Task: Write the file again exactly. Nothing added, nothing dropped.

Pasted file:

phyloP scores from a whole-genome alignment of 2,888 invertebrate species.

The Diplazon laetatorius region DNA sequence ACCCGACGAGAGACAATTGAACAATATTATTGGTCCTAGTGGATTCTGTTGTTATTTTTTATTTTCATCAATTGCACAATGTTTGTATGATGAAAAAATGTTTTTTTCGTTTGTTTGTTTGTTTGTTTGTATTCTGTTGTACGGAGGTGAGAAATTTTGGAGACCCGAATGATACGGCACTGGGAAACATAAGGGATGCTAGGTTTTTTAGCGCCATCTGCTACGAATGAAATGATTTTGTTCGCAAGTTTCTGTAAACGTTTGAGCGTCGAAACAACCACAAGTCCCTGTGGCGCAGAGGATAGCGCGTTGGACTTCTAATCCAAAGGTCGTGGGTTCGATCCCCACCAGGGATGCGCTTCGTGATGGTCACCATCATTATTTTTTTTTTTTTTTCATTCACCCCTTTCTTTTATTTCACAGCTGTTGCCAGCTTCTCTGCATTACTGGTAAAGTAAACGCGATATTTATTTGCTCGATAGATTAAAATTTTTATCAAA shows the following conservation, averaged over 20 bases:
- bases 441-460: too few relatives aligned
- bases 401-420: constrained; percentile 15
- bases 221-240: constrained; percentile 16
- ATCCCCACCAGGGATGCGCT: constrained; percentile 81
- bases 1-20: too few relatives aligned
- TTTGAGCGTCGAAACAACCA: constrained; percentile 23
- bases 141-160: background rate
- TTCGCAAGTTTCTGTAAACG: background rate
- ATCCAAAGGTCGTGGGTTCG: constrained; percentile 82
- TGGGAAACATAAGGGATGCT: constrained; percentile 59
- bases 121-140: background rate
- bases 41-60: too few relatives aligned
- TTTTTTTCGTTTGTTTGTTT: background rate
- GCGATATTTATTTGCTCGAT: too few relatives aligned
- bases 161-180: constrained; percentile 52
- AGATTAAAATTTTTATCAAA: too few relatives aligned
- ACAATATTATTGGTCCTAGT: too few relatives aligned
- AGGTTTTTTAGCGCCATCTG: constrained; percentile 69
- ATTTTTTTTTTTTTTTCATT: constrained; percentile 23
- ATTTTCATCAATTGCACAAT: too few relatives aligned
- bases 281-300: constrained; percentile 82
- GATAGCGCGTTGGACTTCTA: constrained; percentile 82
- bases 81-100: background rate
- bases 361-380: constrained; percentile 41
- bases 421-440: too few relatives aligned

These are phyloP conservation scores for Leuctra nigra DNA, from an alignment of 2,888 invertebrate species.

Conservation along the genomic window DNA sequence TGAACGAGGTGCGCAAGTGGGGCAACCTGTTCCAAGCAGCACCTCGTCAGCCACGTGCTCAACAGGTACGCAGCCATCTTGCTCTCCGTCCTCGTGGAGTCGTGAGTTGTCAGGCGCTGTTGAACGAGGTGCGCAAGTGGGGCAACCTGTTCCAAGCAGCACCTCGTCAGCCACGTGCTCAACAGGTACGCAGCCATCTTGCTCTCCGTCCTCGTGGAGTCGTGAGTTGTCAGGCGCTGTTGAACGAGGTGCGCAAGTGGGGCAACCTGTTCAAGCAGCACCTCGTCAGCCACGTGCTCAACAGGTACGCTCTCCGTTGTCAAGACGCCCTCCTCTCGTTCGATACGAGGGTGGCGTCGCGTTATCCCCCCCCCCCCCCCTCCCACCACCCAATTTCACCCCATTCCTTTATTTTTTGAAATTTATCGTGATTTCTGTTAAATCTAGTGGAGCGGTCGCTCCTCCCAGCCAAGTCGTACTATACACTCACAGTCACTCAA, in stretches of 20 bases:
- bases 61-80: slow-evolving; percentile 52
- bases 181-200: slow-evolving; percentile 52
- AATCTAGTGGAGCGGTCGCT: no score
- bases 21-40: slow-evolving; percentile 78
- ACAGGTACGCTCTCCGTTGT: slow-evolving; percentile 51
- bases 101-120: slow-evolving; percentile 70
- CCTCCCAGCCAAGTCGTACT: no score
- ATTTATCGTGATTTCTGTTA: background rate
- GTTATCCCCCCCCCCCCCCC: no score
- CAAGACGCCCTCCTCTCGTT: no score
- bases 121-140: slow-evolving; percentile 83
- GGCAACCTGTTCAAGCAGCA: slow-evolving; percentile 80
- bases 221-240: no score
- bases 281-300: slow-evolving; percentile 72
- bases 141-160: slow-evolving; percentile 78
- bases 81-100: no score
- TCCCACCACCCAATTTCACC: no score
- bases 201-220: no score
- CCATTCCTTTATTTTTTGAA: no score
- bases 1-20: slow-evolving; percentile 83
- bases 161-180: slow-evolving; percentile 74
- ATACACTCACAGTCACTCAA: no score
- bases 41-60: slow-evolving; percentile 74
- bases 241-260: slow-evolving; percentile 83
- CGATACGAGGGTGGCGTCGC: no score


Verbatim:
phyloP scores from a whole-genome alignment of 2,888 invertebrate species.

The Diplazon laetatorius region DNA sequence ACCCGACGAGAGACAATTGAACAATATTATTGGTCCTAGTGGATTCTGTTGTTATTTTTTATTTTCATCAATTGCACAATGTTTGTATGATGAAAAAATGTTTTTTTCGTTTGTTTGTTTGTTTGTTTGTATTCTGTTGTACGGAGGTGAGAAATTTTGGAGACCCGAATGATACGGCACTGGGAAACATAAGGGATGCTAGGTTTTTTAGCGCCATCTGCTACGAATGAAATGATTTTGTTCGCAAGTTTCTGTAAACGTTTGAGCGTCGAAACAACCACAAGTCCCTGTGGCGCAGAGGATAGCGCGTTGGACTTCTAATCCAAAGGTCGTGGGTTCGATCCCCACCAGGGATGCGCTTCGTGATGGTCACCATCATTATTTTTTTTTTTTTTTCATTCACCCCTTTCTTTTATTTCACAGCTGTTGCCAGCTTCTCTGCATTACTGGTAAAGTAAACGCGATATTTATTTGCTCGATAGATTAAAATTTTTATCAAA shows the following conservation, averaged over 20 bases:
- bases 441-460: too few relatives aligned
- bases 401-420: constrained; percentile 15
- bases 221-240: constrained; percentile 16
- ATCCCCACCAGGGATGCGCT: constrained; percentile 81
- bases 1-20: too few relatives aligned
- TTTGAGCGTCGAAACAACCA: constrained; percentile 23
- bases 141-160: background rate
- TTCGCAAGTTTCTGTAAACG: background rate
- ATCCAAAGGTCGTGGGTTCG: constrained; percentile 82
- TGGGAAACATAAGGGATGCT: constrained; percentile 59
- bases 121-140: background rate
- bases 41-60: too few relatives aligned
- TTTTTTTCGTTTGTTTGTTT: background rate
- GCGATATTTATTTGCTCGAT: too few relatives aligned
- bases 161-180: constrained; percentile 52
- AGATTAAAATTTTTATCAAA: too few relatives aligned
- ACAATATTATTGGTCCTAGT: too few relatives aligned
- AGGTTTTTTAGCGCCATCTG: constrained; percentile 69
- ATTTTTTTTTTTTTTTCATT: constrained; percentile 23
- ATTTTCATCAATTGCACAAT: too few relatives aligned
- bases 281-300: constrained; percentile 82
- GATAGCGCGTTGGACTTCTA: constrained; percentile 82
- bases 81-100: background rate
- bases 361-380: constrained; percentile 41
- bases 421-440: too few relatives aligned

These are phyloP conservation scores for Leuctra nigra DNA, from an alignment of 2,888 invertebrate species.

Conservation along the genomic window DNA sequence TGAACGAGGTGCGCAAGTGGGGCAACCTGTTCCAAGCAGCACCTCGTCAGCCACGTGCTCAACAGGTACGCAGCCATCTTGCTCTCCGTCCTCGTGGAGTCGTGAGTTGTCAGGCGCTGTTGAACGAGGTGCGCAAGTGGGGCAACCTGTTCCAAGCAGCACCTCGTCAGCCACGTGCTCAACAGGTACGCAGCCATCTTGCTCTCCGTCCTCGTGGAGTCGTGAGTTGTCAGGCGCTGTTGAACGAGGTGCGCAAGTGGGGCAACCTGTTCAAGCAGCACCTCGTCAGCCACGTGCTCAACAGGTACGCTCTCCGTTGTCAAGACGCCCTCCTCTCGTTCGATACGAGGGTGGCGTCGCGTTATCCCCCCCCCCCCCCCTCCCACCACCCAATTTCACCCCATTCCTTTATTTTTTGAAATTTATCGTGATTTCTGTTAAATCTAGTGGAGCGGTCGCTCCTCCCAGCCAAGTCGTACTATACACTCACAGTCACTCAA, in stretches of 20 bases:
- bases 61-80: slow-evolving; percentile 52
- bases 181-200: slow-evolving; percentile 52
- AATCTAGTGGAGCGGTCGCT: no score
- bases 21-40: slow-evolving; percentile 78
- ACAGGTACGCTCTCCGTTGT: slow-evolving; percentile 51
- bases 101-120: slow-evolving; percentile 70
- CCTCCCAGCCAAGTCGTACT: no score
- ATTTATCGTGATTTCTGTTA: background rate
- GTTATCCCCCCCCCCCCCCC: no score
- CAAGACGCCCTCCTCTCGTT: no score
- bases 121-140: slow-evolving; percentile 83
- GGCAACCTGTTCAAGCAGCA: slow-evolving; percentile 80
- bases 221-240: no score
- bases 281-300: slow-evolving; percentile 72
- bases 141-160: slow-evolving; percentile 78
- bases 81-100: no score
- TCCCACCACCCAATTTCACC: no score
- bases 201-220: no score
- CCATTCCTTTATTTTTTGAA: no score
- bases 1-20: slow-evolving; percentile 83
- bases 161-180: slow-evolving; percentile 74
- ATACACTCACAGTCACTCAA: no score
- bases 41-60: slow-evolving; percentile 74
- bases 241-260: slow-evolving; percentile 83
- CGATACGAGGGTGGCGTCGC: no score